Comments on the Afrikan Gender Wars

I want to say something and it’s not about gender constructions or relationships per se. I would question why we focus on the negative and claim to want the positive to happen. I see brothers who have nothing good to say about sisters, in the movement and out. I know sisters who have nothing good to say about brothers, in the movement and out. Afrikans, before getting brainwashed into Western constructions of gender, sexuality, masculinity, femininity and so on, believed in our collective and individual power to speak what we conceive of in thought into existence. Therefore, I was to say to my brothers and sisters the positive. They never denied that the negative existed or could and had to be addressed. They never declined to attempt to address it effectively and we must completely eliminate the sexual, economic, and psychological exploitation of Afrikan men and women, even when it’s caused by each other. That being said, and assuming at great risk that we at least have common ground on that necessity, our methodology for constructive action cannot be recycling the pain and devastation. In fact, we need to draw attention to what it is that we WANT to institutionalize. I know brothers who love sisters, protect them, respect them, and treat them well. I know sisters who do likewise for brothers. Yet the discourse the slavemaster gives us argues that the only way to deal with the negative is with more attention and focus on the negative. Only in Eurocentric mathematics do negatives make positives when they are multiplied. In our culture, negatives multiplied means more negatives and the destruction of the capacity to build. So while I validate all of this pain and negative experience in both directions (as I sociologist I know empirically that the gender pain we inflict on each other is not unidirectional), I would like to see our discussions as a people move more in the direction of positive examples (and if we don’t know any we have been fooled) and also strategies for positive action. I think there is a risk of the kind of narratives we get into devolving into “brothers suck” or “sisters suck”, which is the strategic equivalent of “we all suck and therefore why bother moving forward”. I really reject the notion that constant reaffirmation of a problem is any step towards a solution. In fact, too much re-articulation and affirmation of the problem is itself a problem as it becomes analogous to ritually pouring salt on a known open wound. If there is a balm in Gilead, there at least must be among Afrikan people some calamine lotion.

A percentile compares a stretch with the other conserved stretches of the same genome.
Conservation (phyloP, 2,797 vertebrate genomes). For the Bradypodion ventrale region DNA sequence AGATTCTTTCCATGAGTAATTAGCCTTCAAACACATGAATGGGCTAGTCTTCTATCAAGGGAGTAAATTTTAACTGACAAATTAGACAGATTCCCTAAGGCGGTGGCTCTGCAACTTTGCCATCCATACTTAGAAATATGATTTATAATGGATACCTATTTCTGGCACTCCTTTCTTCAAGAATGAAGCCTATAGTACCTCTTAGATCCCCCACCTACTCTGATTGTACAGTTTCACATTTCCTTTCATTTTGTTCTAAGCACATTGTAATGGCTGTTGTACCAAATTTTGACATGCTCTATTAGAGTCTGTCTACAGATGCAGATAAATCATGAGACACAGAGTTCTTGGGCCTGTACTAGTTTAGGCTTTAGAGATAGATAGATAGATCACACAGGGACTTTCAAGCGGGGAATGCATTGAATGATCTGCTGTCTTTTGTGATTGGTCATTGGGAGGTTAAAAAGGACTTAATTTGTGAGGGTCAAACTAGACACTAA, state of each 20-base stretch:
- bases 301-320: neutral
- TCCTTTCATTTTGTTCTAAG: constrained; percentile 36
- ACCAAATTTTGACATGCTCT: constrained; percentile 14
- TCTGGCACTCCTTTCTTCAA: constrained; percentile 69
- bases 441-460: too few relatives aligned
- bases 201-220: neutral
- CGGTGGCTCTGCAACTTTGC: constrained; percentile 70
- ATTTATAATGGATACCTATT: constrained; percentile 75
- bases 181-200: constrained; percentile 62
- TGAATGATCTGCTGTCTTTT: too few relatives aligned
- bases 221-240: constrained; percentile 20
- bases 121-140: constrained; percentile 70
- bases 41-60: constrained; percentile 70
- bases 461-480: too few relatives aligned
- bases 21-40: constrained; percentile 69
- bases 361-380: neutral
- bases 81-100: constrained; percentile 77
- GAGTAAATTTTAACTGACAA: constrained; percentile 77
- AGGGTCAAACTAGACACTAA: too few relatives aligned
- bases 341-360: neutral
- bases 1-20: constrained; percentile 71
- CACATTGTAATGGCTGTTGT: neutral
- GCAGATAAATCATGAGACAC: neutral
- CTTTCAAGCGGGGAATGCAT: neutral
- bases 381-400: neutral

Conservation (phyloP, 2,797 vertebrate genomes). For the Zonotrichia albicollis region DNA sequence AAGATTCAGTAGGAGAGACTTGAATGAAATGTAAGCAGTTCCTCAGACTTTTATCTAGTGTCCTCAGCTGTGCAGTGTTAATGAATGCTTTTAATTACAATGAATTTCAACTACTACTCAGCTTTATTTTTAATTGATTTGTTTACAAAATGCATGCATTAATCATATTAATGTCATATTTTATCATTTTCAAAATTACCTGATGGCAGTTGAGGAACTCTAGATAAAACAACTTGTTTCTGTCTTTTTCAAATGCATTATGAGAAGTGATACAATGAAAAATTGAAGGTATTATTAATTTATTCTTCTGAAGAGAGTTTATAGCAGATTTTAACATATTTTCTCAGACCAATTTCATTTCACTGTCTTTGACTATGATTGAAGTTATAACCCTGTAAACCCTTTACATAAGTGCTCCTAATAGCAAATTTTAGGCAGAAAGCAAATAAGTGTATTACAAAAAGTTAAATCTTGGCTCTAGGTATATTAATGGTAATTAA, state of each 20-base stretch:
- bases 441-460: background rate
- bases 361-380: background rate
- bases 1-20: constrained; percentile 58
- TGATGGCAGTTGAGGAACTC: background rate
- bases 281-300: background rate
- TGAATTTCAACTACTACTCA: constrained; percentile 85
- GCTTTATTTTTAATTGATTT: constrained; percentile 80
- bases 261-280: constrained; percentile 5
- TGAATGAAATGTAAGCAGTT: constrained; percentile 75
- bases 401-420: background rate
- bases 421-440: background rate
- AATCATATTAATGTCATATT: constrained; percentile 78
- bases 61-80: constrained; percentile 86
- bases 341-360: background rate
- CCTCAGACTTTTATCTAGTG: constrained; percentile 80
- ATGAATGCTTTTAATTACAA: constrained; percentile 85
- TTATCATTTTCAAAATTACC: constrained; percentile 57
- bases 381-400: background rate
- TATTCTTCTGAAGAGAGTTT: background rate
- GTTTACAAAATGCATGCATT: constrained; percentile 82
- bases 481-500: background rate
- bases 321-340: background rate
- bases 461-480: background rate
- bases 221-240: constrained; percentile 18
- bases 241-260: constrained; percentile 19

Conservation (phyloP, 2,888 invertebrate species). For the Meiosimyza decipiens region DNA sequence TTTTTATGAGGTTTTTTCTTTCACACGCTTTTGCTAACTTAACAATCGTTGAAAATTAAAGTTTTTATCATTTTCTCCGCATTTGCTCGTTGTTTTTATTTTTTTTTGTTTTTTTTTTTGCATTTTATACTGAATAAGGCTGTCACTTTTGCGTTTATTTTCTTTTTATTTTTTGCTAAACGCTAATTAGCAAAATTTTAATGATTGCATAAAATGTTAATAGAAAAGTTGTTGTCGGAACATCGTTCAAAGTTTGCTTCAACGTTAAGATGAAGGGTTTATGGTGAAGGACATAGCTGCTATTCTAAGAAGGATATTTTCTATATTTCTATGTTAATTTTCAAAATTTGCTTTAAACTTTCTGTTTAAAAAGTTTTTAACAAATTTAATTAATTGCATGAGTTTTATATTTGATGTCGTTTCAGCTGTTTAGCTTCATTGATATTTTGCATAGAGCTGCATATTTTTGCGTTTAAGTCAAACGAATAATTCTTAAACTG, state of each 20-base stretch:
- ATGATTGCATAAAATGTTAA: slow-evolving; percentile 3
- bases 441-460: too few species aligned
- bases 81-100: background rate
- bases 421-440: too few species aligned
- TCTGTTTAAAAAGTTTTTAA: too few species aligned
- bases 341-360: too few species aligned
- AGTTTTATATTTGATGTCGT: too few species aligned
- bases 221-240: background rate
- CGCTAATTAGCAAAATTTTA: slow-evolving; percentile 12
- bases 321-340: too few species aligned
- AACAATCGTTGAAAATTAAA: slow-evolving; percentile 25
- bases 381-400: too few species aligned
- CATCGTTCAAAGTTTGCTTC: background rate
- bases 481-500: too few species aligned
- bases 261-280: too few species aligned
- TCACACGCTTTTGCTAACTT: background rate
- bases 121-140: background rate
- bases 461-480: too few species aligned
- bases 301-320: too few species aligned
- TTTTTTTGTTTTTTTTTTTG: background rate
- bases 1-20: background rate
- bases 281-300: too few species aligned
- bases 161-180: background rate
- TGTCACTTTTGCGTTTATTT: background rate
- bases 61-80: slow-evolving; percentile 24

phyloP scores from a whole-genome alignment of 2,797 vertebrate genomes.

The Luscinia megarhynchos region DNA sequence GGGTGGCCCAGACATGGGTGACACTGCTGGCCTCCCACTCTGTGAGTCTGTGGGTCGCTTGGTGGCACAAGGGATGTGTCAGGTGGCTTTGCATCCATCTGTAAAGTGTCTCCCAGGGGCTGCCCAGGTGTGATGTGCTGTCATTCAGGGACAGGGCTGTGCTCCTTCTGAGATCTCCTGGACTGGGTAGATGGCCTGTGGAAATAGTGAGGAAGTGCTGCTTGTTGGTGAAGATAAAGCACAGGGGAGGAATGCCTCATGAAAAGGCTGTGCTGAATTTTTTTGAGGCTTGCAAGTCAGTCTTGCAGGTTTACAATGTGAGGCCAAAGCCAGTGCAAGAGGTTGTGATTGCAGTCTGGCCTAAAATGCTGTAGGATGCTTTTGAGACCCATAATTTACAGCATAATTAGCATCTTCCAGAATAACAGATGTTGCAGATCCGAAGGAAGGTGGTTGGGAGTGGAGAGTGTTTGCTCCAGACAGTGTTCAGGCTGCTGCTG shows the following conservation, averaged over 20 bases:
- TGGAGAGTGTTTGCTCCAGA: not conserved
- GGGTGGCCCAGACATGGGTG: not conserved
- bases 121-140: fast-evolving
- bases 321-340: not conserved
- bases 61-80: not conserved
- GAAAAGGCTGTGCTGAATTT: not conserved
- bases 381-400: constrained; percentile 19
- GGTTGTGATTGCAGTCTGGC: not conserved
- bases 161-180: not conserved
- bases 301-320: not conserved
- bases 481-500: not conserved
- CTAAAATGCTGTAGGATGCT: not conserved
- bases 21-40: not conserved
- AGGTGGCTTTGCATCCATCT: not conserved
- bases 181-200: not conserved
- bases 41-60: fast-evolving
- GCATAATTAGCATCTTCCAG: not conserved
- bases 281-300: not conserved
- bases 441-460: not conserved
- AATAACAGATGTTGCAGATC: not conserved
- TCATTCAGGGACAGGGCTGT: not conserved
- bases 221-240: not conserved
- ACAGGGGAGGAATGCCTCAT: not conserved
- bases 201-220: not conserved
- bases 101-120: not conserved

I am not talking about and neither implying nor saying that we should not articulate the problem. My suggestion though is that this problem is well documented and has extended over the last 400 plus years among our people and in fact, is rooted in the condition that I alluded to where our constructions of family and gender and other things like our communities as a whole were invaded. I work and have worked my entire life as an activist on fighting sexism and systems of patriarchy from the standpoint that they are not organically Afrikan in historical origin, certainly not the Eurocentric variety and that true Afrikaneity respects the dignity and quality of all human beings and certainly without the idea that one gender is existentially superior to another.

Nor have I ever sought to silence voices. In fact, I have tried to be a catalyst and facilitator for those who have been victimized to be able to speak to their victimization. It is simply that in doing so, I do not interpret the mere speaking of pain as any progress towards a solution and we as a people often get stuck there.  I reject silence and have never been on these issues. I reject secrecy as a larger matter of principle in our communities on a cultural basis. But I know articulation of the problem is NOT analysis and if one believes that, that is part of the problem itself.